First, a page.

Georgia’s Primary Election is Tuesday. A record number of Georgia voters voted early this year, but if you weren’t one of them, here is a guide to help you when you go to the polls Tuesday.
How a primary election works
First thing’s first, Tuesday’s election is a primary. That means you will be asked if you want a Democratic ballot, a Republican ballot, or a nonpartisan ballot when you arrive at the polls. If you pick the Republican ballot you will only be presented with Republican candidates. If you pick the Democratic ballot, you will only see Democratic candidates. If you pick the nonpartisan ballot, it means you don’t intend to vote for any Democrats or Republicans in the primary.
The purpose of a primary is for members of each political party to choose their preferred candidate in the November election. When you cast your vote, you are not voting for governor, you are voting for the candidate you want to face the other party’s candidate for governor in November. The only decisive races on Tuesday would be races where there is only one candidate running in one party and no candidates opposing them from the other party.
Crossing party lines
You can choose either ballot in a primary, it doesn’t matter which party you are a member of. Republicans can choose a Democratic ballot and Democrats and choose a Republican ballot. This is a common tactic that allows Democrats and Republicans to vote against candidates they don’t want to see on the November ballot.
Let’s talk about runoffs
Many of the races on the ballot have more than two candidates. That means runoff elections are highly likely for those races. The only way a candidate can avoid a runoff is to get more than 50% of the vote. If there is a runoff, you are locked into the ballot you chose during the primary. If you are a Democrat who chose a Republican ballot and the Democrats go to a runoff, you can’t vote in the Democratic runoff, on the Republican one.
The date for runoffs in this election cycle is June 21.
What are we voting for?
This is a midterm election, so there are several different types of elections taking place. Every statewide office is up for election, including Governor, Lieutenant Governor, State School Superintendent, and Attorney General. All seats in the state legislature are also up, so you will be voting for who represents your area under the Gold Dome. Also, U.S. Congressional seats are up for reelection this year.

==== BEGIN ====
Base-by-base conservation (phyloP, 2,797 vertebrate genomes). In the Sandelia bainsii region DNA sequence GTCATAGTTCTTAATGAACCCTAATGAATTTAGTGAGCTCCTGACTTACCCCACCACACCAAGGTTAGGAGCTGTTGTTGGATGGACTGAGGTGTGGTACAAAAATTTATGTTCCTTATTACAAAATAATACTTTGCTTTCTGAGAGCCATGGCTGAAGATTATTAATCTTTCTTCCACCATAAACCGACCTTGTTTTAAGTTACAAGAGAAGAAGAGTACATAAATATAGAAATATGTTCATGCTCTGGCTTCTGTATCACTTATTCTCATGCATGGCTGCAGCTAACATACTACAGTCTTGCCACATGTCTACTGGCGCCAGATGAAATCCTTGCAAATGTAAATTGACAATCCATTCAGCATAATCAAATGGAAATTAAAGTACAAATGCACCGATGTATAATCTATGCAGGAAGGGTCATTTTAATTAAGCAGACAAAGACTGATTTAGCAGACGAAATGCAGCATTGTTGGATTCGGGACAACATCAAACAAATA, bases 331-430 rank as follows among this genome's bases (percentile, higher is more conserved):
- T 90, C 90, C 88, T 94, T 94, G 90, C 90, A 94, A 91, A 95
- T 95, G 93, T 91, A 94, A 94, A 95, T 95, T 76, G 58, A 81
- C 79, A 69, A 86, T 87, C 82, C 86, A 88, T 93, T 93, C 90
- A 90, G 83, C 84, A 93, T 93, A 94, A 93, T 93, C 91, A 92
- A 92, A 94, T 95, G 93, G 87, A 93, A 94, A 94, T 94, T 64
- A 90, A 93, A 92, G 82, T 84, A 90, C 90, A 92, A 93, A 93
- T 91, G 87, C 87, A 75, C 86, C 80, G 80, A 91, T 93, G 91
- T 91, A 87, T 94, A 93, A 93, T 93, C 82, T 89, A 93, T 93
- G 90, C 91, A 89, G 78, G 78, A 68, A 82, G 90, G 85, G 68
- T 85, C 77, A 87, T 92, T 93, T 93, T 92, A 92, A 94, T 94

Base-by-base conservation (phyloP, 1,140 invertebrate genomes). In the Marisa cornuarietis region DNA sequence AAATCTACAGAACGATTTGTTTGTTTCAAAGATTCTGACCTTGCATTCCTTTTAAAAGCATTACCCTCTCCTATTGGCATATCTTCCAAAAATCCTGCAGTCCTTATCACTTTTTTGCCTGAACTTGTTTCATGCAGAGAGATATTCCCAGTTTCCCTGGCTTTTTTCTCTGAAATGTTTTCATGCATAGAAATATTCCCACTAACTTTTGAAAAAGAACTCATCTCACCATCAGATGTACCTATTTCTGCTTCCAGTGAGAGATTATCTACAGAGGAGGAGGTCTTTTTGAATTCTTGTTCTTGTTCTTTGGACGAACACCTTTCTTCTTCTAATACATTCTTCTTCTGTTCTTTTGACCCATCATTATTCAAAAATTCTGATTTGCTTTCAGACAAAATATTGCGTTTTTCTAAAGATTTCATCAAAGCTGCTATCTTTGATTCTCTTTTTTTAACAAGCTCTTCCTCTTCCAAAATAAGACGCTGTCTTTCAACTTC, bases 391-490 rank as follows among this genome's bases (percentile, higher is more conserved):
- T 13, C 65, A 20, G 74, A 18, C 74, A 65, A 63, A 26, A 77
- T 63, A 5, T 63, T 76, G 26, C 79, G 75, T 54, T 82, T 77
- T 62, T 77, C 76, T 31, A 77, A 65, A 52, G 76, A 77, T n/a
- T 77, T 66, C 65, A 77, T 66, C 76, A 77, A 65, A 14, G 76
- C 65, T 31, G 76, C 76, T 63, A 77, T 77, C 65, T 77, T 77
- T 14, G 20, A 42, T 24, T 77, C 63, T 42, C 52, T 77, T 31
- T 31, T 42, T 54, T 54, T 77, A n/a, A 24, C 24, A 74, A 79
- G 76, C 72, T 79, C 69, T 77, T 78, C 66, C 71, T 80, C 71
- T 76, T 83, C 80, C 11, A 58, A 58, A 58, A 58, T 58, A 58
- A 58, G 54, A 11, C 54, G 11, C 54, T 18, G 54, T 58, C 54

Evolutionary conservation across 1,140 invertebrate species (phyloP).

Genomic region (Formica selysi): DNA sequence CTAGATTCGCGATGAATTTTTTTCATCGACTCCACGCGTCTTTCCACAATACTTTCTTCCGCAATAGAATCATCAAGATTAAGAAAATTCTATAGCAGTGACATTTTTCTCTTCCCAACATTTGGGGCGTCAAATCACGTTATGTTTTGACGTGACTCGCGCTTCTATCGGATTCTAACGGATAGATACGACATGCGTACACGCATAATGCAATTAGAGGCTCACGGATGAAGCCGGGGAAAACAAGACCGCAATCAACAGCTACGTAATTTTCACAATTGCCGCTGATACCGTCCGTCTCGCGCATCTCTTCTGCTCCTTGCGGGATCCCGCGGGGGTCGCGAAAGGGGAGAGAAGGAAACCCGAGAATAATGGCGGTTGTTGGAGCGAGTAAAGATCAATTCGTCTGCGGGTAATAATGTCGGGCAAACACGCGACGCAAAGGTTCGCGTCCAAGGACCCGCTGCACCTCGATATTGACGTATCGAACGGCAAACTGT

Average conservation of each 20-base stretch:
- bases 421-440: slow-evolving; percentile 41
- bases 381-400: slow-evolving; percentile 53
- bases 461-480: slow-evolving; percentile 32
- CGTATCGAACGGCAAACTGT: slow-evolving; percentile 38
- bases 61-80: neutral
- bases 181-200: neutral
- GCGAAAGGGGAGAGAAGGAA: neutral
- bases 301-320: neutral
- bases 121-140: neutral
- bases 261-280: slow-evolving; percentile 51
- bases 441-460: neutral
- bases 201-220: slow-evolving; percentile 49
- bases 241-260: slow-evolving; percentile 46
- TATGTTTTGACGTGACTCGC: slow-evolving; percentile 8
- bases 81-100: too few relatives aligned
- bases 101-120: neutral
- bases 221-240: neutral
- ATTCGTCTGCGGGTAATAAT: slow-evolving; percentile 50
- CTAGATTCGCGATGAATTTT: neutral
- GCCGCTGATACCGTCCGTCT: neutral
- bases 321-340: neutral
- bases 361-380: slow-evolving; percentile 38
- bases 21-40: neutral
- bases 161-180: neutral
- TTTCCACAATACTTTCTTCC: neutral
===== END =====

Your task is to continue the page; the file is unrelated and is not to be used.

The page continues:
Some areas also have local school board seats up for election this year, in addition to ballot initiatives such as local taxes.
In Georgia, a photo ID is required to vote. Most commonly, this is your driver’s license, but you can also use any federal or military ID, a passport or any state issued ID. If you’re an employee of any level of government, you can use your employee ID. If you have none of these forms of identification, you can visit your county office of voter registration to obtain a free voter ID.
For most Georgia residents polls will be open from 7 a.m. to 7 p.m. on Election Day. Employers in Georgia are also required to allow time off to vote.
Below are the candidates running in statewide races — the offices everyone in Georgia gets to vote for. Races are divided by party and links to candidates’ websites are provided where possible so that you can find out about each candidates views for yourself. Candidates are listed in the alphabetical order as they appear on the ballot.
The Georgia Sun will have live election coverage on election day and live results coverage of these races and several others throughout the state as results come in on Election night.
Governor – Democrat
MORE INFORMATION: What does Georgia’s Lieutenant Governor do?
MORE INFORMATION: What does the Georgia Secretary of State do?
MORE INFORMATION: What does Georgia’s Attorney General do?
Commissioner of Agriculture – Republican
MORE INFORMATION: What does Georgia’s Commissioner of Agriculture do?
MORE INFORMATION: What does Georgia’s Commissioner of Insurance do?
MORE INFORMATION: What does the state superintendent of schools do?
Justice of Supreme Court of Georgia – Nonpartisan
Verda M. Colvin (Incumbent)
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